Decision is one of the chief characteristics of leadership which comes with it, reward, consequences and in most cases unintended consequences. According to General
George S. Patton, “being willing to make decision is the most important quality in a good leadership.” This is a very descriptive of present battle raging within American leadership. President Obama with all his charisma and optimistic disposition is finding it very difficult convincing the congress and other interested parties especially the state of Israel to support Iranian nuclear deal. A close follow up of all the activities, speech and general disposition of different interests in this deal, shows that it is a fight between the optimist and pessimist dispositions regarding Iran, the world and protection of interests. Each side, both optimists and pessimists all have good, solid and valid arguments. This has left a narrow chance between healing by a well calculated choices and danger which comes by bad judgement and being too forward.
The nuclear deal among other things will hand an estimated $140 billion dollars in sanctions relief and unfrozen assets to Iran, open its markets, accelerates its regional dominance and ultimately does not guarantee water tight assurances of non-nuclear Iran. It was based on these benefits to Iran without trust of not going nuclear that opponents of the deal like Rick Perry called President Obama, ‘a very naïve man who does not know how the world works.” Lindsey Graham did not mince words when he said that “president Obama is dangerously naïve.” But is President Obama a naïve president or just a desperate optimist? The assertion or belief that Obama is dangerously naïve is rooted in the fact that roguery and virulent Iranian regime that has not changed one bit, that still calls and believes in the annihilation of Jewish state, still supports and arms terrorist organizations around middle east, still suppresses its own people, still shroud its activities in secrecy, is the same regime President Obama is inches away from vouching for. Obama appears not to be naïve as being painted when he recently said that Iran is just “a meddling regional power with some limited ambition and capacity”. The opponents of the deal argue that if he acknowledges the fact they meddle, ambitious and have some limited capacity in destabilizing other states, doesn’t he think the deal will increase their capacity to propel their obnoxious regional ambition.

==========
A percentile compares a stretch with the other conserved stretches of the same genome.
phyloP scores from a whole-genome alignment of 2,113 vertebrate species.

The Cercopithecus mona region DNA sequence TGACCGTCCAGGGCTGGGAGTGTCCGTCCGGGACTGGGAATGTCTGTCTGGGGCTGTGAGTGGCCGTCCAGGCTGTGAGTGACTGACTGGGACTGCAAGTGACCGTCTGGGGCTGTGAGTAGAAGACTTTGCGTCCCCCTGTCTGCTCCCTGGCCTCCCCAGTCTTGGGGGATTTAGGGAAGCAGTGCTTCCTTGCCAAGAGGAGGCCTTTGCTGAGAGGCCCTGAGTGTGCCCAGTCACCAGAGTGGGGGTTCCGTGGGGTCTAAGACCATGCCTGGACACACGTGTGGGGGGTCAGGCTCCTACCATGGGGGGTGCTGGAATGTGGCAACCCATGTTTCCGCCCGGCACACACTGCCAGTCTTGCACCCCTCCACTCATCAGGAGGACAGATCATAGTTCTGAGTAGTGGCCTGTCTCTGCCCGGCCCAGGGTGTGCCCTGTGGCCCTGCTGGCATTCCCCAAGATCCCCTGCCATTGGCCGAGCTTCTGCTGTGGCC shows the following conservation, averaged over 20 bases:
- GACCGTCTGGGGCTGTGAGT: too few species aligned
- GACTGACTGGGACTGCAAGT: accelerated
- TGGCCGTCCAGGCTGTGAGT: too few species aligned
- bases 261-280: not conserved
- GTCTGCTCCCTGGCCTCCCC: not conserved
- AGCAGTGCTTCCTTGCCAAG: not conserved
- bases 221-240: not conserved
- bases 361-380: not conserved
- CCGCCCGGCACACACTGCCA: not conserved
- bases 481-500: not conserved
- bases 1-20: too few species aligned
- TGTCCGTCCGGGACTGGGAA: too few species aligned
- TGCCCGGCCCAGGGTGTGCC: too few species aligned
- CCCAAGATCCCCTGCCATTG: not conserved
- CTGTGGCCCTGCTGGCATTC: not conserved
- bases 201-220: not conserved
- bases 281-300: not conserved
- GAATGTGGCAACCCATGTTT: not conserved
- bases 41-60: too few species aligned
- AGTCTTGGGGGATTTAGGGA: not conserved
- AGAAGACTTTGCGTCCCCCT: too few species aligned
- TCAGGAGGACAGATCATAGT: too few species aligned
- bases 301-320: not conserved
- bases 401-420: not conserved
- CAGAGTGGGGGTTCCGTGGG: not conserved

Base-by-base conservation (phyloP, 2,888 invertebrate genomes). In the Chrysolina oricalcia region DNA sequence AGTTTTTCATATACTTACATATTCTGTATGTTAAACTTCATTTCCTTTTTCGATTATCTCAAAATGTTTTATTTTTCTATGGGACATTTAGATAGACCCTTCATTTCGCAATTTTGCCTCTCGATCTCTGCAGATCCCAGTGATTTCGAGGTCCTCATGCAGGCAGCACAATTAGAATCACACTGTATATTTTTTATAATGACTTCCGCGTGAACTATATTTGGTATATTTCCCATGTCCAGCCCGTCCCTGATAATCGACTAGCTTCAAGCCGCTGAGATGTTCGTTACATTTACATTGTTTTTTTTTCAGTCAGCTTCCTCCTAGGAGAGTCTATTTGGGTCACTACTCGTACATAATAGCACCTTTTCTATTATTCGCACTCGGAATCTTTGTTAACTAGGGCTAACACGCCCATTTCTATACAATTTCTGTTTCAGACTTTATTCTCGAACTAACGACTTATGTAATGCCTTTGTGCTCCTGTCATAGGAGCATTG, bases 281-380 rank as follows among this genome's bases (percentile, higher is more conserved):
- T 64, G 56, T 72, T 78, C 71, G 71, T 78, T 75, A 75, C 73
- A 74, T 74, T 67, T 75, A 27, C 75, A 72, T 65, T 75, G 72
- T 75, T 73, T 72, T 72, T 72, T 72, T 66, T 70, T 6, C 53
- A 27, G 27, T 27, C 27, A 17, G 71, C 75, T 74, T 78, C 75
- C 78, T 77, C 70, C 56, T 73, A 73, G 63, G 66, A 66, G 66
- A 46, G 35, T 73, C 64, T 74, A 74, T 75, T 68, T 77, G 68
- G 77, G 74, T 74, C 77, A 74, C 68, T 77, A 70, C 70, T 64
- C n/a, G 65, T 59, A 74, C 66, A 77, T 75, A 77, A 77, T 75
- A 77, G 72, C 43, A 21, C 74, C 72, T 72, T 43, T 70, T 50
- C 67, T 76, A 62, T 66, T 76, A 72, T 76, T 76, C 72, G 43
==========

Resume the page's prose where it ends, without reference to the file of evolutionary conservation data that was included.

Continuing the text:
Those who oppose President Obama’s Iran nuclear deal said that the main problem of the deal lies in Obama’s disposition on Iran. They are apparently referring to his unbounded optimism on Iran. Example was when President Obama was asked what he has to say about his picture with a gun to his head which was twitted by Ayatollah Ali Khamenei the Iranian spiritual leader, he only responded by saying, “supper power does not respond to stunts.” He sees that as a stunt but not as a pointer or a call for concern judging by the ginormous influence Khamenei wields over Iranian regime. The level of morbid rants coming from Ayatollah Khamenei is an additional reason critics and opponents of this deal remain unmoved from their position. Apart from Obama being a pushy optimist, history suggests that it is the optimists who tended to be right on many occasions. But the scary concern lies on the thin line between being an optimist and dangerously playing with the ashes of death. Khamenei who recently boasted that there will be no Israel in 25 years from now did not only make mockery of himself, Israeli-Arab-Persian history but confirmed and validated Prime Minister Benjamin Netanyahu’s skepticism that Iran nuclear deal is “a historic mistake.”